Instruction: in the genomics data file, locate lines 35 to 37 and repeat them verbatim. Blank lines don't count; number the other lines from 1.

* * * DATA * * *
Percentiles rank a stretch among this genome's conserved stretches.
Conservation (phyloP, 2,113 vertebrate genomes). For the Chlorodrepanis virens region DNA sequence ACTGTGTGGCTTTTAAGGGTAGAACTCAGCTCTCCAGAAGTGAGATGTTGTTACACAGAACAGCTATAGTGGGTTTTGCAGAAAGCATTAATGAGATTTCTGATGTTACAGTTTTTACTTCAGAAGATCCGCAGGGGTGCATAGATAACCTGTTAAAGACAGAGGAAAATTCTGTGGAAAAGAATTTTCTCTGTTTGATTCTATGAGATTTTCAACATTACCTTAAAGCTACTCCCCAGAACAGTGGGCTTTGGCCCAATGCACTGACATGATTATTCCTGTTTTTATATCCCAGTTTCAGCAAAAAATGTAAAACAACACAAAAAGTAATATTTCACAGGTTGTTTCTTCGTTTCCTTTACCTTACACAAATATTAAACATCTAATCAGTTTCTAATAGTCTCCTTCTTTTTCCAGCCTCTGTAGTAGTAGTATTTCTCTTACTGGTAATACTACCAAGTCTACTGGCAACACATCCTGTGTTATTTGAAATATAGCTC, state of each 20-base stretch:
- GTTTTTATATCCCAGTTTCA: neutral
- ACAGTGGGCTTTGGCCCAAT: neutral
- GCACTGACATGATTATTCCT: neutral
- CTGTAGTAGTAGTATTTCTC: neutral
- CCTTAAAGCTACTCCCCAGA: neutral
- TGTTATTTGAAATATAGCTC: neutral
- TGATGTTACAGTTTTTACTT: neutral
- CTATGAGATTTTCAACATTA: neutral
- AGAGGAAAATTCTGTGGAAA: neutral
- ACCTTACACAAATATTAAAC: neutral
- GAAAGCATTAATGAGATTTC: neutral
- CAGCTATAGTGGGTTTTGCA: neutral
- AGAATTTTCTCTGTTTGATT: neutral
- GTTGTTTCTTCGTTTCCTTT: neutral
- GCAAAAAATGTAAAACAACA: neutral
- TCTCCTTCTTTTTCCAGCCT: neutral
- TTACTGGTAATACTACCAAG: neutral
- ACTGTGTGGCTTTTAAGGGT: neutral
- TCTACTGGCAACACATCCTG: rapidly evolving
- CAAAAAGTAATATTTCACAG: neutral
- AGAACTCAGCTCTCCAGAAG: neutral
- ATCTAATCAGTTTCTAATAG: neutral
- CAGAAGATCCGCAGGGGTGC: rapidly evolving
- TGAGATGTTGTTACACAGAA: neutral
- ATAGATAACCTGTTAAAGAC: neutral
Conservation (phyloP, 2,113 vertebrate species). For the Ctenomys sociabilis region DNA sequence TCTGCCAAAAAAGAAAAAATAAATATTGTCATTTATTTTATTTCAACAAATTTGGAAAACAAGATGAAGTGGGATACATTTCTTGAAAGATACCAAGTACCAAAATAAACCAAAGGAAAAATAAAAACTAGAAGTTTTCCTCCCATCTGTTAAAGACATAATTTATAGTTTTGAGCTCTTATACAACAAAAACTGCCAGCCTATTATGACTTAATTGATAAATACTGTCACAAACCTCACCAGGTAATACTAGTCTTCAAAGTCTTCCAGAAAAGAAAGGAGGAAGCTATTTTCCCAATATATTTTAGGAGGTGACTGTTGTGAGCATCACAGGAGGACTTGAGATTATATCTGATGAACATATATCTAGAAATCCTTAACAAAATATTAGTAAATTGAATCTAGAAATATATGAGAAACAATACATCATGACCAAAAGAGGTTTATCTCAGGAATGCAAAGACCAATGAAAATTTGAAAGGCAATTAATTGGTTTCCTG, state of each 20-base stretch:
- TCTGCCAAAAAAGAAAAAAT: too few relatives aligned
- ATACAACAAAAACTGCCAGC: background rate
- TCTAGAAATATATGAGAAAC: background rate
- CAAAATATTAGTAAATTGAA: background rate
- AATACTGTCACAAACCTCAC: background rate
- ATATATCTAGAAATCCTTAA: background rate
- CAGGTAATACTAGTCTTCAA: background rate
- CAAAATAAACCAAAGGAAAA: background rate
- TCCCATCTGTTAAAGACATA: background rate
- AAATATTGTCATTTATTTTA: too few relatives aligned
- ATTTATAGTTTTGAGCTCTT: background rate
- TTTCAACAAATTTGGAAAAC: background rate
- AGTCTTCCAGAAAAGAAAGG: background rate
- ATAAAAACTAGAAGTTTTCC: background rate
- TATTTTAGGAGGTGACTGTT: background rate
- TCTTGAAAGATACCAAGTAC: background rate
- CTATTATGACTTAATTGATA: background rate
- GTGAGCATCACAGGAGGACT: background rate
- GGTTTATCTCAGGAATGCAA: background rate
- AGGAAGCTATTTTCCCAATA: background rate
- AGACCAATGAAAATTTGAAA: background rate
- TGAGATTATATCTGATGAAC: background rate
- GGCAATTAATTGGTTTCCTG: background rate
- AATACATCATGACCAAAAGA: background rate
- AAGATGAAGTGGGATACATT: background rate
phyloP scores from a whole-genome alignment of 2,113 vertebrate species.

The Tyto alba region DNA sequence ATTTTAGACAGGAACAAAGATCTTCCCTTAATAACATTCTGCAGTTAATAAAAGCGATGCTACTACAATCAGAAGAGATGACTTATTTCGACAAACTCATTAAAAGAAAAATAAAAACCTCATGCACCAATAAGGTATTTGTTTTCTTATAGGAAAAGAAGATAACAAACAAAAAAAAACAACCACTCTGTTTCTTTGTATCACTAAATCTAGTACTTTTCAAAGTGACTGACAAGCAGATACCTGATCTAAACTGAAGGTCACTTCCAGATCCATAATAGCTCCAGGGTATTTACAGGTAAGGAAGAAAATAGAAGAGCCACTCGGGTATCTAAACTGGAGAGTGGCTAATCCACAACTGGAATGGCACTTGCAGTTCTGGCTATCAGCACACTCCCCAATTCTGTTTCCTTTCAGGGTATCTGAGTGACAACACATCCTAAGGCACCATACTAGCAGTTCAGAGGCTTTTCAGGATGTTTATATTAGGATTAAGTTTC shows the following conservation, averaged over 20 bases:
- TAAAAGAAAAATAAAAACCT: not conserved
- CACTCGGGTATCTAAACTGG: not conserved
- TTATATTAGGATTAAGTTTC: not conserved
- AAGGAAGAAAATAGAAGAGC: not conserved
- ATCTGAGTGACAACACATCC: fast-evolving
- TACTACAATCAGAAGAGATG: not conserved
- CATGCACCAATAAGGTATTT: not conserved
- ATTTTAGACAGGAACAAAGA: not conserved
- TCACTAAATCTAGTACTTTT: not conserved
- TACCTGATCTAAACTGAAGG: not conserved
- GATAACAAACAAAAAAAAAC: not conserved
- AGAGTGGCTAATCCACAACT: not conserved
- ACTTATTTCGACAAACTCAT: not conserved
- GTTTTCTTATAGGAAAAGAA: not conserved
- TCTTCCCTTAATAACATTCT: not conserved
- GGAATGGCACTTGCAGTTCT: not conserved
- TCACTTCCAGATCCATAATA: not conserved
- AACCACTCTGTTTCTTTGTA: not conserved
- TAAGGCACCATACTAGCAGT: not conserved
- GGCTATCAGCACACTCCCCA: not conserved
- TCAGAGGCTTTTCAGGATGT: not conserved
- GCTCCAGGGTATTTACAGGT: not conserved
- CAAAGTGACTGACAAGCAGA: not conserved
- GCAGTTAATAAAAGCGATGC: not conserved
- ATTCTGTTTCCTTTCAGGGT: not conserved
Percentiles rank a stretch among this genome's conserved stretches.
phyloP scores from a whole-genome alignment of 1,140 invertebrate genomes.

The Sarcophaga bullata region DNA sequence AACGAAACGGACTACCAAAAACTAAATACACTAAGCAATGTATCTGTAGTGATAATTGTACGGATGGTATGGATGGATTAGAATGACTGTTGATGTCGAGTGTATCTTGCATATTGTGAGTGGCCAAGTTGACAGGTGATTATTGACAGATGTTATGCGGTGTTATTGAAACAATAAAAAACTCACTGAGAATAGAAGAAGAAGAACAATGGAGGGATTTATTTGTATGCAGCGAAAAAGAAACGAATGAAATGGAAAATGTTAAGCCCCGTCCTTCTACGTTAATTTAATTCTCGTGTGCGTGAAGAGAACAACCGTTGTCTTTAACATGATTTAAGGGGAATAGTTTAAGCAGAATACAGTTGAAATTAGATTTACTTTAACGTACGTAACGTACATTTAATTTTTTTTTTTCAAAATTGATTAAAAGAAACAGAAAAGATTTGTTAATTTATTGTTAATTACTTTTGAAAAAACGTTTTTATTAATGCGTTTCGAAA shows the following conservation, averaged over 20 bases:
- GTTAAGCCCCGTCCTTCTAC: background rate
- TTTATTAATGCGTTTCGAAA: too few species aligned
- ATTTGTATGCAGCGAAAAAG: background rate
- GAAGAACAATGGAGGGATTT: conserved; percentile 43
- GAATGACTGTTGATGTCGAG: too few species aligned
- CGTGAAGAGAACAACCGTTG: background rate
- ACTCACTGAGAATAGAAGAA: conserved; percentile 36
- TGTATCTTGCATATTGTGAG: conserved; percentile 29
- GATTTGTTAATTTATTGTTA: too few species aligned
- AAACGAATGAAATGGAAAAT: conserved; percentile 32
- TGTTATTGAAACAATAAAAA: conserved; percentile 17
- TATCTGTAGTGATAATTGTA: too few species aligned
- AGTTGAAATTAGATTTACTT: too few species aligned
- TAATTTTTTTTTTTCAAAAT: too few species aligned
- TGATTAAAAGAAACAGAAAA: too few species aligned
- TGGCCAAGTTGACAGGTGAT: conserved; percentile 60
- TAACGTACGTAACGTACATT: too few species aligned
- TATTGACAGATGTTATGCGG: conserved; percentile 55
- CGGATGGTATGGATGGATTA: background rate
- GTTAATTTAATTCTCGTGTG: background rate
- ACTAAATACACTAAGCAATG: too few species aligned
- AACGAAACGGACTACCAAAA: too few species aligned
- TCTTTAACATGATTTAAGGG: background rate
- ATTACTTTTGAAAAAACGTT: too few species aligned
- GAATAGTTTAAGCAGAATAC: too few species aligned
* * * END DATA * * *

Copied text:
- CAGGTAATACTAGTCTTCAA: background rate
- CAAAATAAACCAAAGGAAAA: background rate
- TCCCATCTGTTAAAGACATA: background rate